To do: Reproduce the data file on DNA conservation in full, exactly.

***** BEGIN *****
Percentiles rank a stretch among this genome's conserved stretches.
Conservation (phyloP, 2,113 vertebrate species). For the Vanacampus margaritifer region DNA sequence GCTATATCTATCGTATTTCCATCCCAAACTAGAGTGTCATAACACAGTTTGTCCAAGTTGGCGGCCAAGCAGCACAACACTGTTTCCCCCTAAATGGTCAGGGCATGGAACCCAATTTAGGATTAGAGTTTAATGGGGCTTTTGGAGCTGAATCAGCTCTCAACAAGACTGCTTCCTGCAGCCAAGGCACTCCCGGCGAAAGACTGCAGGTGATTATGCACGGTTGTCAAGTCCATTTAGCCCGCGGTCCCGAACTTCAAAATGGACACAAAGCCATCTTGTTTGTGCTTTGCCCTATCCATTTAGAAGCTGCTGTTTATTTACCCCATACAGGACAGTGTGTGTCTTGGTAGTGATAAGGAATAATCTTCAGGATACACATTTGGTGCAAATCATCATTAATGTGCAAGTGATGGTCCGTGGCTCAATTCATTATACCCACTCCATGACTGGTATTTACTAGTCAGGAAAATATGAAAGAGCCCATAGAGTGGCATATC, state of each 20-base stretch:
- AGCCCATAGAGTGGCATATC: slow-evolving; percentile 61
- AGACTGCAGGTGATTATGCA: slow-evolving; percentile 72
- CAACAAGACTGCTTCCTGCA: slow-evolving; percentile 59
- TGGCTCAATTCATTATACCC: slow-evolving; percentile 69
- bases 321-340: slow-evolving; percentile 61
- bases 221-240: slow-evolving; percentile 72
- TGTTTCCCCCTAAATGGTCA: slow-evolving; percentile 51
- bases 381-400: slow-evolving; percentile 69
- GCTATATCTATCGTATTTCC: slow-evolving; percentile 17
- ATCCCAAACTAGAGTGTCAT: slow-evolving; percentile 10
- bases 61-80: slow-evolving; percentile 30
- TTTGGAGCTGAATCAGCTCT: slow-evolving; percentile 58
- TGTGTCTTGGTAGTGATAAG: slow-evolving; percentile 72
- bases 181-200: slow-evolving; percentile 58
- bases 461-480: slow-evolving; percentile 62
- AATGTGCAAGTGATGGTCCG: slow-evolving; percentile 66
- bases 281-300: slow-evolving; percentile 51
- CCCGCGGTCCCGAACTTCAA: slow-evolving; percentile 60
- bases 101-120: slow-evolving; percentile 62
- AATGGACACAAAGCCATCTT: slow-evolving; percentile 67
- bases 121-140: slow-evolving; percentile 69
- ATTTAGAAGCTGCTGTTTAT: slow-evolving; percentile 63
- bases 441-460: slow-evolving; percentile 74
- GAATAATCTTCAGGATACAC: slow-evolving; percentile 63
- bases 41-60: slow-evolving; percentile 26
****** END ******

Percentiles rank a stretch among this genome's conserved stretches.
Conservation (phyloP, 2,113 vertebrate species). For the Vanacampus margaritifer region DNA sequence GCTATATCTATCGTATTTCCATCCCAAACTAGAGTGTCATAACACAGTTTGTCCAAGTTGGCGGCCAAGCAGCACAACACTGTTTCCCCCTAAATGGTCAGGGCATGGAACCCAATTTAGGATTAGAGTTTAATGGGGCTTTTGGAGCTGAATCAGCTCTCAACAAGACTGCTTCCTGCAGCCAAGGCACTCCCGGCGAAAGACTGCAGGTGATTATGCACGGTTGTCAAGTCCATTTAGCCCGCGGTCCCGAACTTCAAAATGGACACAAAGCCATCTTGTTTGTGCTTTGCCCTATCCATTTAGAAGCTGCTGTTTATTTACCCCATACAGGACAGTGTGTGTCTTGGTAGTGATAAGGAATAATCTTCAGGATACACATTTGGTGCAAATCATCATTAATGTGCAAGTGATGGTCCGTGGCTCAATTCATTATACCCACTCCATGACTGGTATTTACTAGTCAGGAAAATATGAAAGAGCCCATAGAGTGGCATATC, state of each 20-base stretch:
- AGCCCATAGAGTGGCATATC: slow-evolving; percentile 61
- AGACTGCAGGTGATTATGCA: slow-evolving; percentile 72
- CAACAAGACTGCTTCCTGCA: slow-evolving; percentile 59
- TGGCTCAATTCATTATACCC: slow-evolving; percentile 69
- bases 321-340: slow-evolving; percentile 61
- bases 221-240: slow-evolving; percentile 72
- TGTTTCCCCCTAAATGGTCA: slow-evolving; percentile 51
- bases 381-400: slow-evolving; percentile 69
- GCTATATCTATCGTATTTCC: slow-evolving; percentile 17
- ATCCCAAACTAGAGTGTCAT: slow-evolving; percentile 10
- bases 61-80: slow-evolving; percentile 30
- TTTGGAGCTGAATCAGCTCT: slow-evolving; percentile 58
- TGTGTCTTGGTAGTGATAAG: slow-evolving; percentile 72
- bases 181-200: slow-evolving; percentile 58
- bases 461-480: slow-evolving; percentile 62
- AATGTGCAAGTGATGGTCCG: slow-evolving; percentile 66
- bases 281-300: slow-evolving; percentile 51
- CCCGCGGTCCCGAACTTCAA: slow-evolving; percentile 60
- bases 101-120: slow-evolving; percentile 62
- AATGGACACAAAGCCATCTT: slow-evolving; percentile 67
- bases 121-140: slow-evolving; percentile 69
- ATTTAGAAGCTGCTGTTTAT: slow-evolving; percentile 63
- bases 441-460: slow-evolving; percentile 74
- GAATAATCTTCAGGATACAC: slow-evolving; percentile 63
- bases 41-60: slow-evolving; percentile 26